Legal Question in Family Law in California

[California] Wife and I are both named on a mortgage that originated prior to our marriage. If I refinance the mortgage in only my name because she's out of the country (physically separated), could that mortgage lose community property status if she decides to divorce me while living abroad?

Before we were married, my spouse and I purchased a home in a community property state (California) as tenants-in-common, with both of our names on the mortgage (so we each owned 50% of the property and 50% of the debt before we married).

We would now like to refinance our home, but my spouse is out of the country. The lender informed me that the only way to refinance while my spouse is out of the country is to have only my name on the new loan.

Now, I know that, in a community property state, that debt would normally be considered to belong to both of us, even if only my name is on it.

However...if my spouse were to decide to divorce me while still living abroad, would the fact that we've been physically separated before, during, and after the refinance process have any impact on its community property status? For instance, might it be deemed that because we were physically separated, the new mortgage is mine alone? I have no plans to divorce, and I don't believe my spouse does, but if my spouse *were* to claim to have left with the intention of divorcing me, would that mean that the new mortgage, with only my name on it, would therefore be considered solely my responsibility?


Asked on 4/07/21, 10:47 am

1 Answer from Attorneys

Timothy McCormick Law Offices of Timothy McCormick

You and your wife currently still each hold a 50% interest in the home in pre-marital separate property ownership. Getting married without more does not transmute separate property into community property. The same is true for the debt. So you have no community property status in the debt or ownership as of now.

If you were to refinance, the debt would become community debt, but it could only be enforced against your 1/2 interest in the property. This is because community debt can only be collected out of community property. As I mentioned, you both own 1/2 interest in the house as separate property, not community property.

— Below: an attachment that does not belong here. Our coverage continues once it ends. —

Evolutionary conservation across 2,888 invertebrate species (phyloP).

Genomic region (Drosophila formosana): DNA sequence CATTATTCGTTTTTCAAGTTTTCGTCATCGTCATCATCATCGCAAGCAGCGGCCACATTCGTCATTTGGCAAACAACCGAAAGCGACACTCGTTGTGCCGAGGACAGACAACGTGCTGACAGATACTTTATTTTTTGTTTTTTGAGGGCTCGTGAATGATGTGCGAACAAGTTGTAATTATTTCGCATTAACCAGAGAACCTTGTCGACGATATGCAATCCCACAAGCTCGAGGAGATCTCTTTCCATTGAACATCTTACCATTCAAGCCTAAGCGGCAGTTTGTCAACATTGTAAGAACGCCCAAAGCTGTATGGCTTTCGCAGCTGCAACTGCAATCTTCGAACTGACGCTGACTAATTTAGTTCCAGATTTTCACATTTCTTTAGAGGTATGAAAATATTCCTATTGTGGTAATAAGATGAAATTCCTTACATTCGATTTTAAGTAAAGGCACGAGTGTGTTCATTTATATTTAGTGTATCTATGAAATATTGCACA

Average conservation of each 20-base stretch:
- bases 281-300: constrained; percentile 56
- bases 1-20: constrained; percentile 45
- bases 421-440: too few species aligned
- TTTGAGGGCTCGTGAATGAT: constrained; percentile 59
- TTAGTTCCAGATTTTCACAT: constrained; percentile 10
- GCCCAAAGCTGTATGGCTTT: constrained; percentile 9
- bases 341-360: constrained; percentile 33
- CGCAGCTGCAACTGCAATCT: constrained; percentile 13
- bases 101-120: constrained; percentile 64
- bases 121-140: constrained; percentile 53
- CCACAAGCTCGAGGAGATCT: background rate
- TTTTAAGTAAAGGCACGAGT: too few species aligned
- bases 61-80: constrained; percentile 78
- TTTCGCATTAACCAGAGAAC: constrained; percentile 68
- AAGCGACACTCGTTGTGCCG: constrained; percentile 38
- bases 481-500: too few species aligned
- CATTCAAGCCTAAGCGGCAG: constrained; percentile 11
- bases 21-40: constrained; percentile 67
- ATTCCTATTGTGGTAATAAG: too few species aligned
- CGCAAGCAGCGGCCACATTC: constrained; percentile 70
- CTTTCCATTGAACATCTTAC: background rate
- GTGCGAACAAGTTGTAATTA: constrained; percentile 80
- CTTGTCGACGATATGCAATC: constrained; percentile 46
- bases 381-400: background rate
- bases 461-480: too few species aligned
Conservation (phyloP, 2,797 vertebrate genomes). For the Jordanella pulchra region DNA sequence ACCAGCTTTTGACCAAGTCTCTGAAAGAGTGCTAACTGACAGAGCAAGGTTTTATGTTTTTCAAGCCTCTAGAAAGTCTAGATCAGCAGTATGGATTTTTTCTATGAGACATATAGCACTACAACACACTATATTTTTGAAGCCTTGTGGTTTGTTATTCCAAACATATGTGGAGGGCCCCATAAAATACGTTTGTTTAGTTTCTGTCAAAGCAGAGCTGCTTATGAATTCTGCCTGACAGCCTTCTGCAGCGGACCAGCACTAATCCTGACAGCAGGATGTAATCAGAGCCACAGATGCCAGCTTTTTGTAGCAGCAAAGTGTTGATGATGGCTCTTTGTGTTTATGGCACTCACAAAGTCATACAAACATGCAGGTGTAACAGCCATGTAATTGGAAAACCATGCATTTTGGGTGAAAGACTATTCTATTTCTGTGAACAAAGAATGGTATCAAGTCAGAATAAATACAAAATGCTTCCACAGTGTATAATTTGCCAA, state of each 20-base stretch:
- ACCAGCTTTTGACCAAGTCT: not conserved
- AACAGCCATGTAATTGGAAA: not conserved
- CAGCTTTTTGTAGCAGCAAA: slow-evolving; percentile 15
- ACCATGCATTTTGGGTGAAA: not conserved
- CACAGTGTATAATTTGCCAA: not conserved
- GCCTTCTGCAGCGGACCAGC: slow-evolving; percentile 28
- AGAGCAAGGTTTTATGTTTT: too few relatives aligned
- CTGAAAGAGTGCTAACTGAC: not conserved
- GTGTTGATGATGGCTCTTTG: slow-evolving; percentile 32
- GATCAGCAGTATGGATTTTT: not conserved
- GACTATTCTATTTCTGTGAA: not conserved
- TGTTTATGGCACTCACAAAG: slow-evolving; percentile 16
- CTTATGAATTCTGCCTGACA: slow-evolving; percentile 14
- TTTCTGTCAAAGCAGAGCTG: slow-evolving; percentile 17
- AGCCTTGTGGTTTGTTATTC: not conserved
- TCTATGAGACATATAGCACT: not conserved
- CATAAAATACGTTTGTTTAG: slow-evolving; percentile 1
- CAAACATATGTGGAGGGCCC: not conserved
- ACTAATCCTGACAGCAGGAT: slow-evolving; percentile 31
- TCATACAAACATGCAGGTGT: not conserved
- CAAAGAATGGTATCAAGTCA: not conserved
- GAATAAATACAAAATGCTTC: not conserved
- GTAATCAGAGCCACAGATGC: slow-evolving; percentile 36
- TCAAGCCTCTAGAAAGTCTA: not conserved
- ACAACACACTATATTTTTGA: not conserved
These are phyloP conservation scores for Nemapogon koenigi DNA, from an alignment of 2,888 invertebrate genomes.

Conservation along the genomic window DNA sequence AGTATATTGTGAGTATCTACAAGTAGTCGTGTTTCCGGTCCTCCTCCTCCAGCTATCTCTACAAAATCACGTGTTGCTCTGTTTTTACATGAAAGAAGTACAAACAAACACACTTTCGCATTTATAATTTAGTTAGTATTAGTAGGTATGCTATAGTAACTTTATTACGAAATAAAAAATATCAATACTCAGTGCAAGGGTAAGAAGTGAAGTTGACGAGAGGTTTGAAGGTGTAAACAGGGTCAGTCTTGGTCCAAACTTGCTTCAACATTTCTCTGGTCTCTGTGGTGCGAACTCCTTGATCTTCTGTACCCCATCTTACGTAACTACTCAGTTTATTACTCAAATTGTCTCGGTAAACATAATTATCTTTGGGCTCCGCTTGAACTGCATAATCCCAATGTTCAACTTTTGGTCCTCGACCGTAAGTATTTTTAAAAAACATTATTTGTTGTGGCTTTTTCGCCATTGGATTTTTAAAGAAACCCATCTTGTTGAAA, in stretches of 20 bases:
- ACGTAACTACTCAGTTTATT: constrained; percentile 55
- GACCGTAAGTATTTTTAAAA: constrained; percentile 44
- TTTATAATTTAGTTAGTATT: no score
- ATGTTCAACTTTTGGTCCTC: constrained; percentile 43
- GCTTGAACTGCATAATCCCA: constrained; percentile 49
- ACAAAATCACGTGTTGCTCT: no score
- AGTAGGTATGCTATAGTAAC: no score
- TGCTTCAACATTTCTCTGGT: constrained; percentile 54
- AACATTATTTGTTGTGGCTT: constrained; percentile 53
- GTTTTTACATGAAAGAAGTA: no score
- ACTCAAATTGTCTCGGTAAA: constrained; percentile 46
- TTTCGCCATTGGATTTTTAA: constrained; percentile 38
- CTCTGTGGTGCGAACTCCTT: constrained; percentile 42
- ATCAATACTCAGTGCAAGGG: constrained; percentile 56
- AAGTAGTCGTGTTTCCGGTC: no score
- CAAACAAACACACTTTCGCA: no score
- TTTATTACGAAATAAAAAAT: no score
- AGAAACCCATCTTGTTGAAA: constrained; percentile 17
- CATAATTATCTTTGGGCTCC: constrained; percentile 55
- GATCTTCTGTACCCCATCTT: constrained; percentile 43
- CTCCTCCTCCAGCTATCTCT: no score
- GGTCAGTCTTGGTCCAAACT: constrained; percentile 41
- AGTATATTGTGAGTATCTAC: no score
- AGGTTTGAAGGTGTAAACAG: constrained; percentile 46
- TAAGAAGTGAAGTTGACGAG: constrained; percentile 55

That has a couple of ramifications. 1. The debt and mortgage would only attach to your 1/2 of the home. She would own her half as separate property free and clear of the debt. 2. I am really surprised that a lender would loan on TIC property with only your 1/2 subject to the mortgage. I suspect they will demand your wife quitclaim her 1/2 to you, resulting in you owning the entire house and entire debt. That does not seem to be what you intend at all. I suppose that if the new mortgage would only be around 40% of the property value, a lender might loan to you alone secured by your 1/2, but again, that would leave your 1/2 subject to the mortgage and her 1/2 free and clear.

My best recommendation is to find a lender that doesn't have a problem with your wife signing loan papers at a US Embassy or Consulate.

This also may be a good opportunity for your and your wife to do a reevaluation and some planning of your overall financial picture. For example, putting the house in a revocable trust would have beneficial estate planning effects, and would also update and clarify ownership status, which in turn could make getting loans and other financial transactions easier.

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Answered on 4/07/21, 1:25 pm


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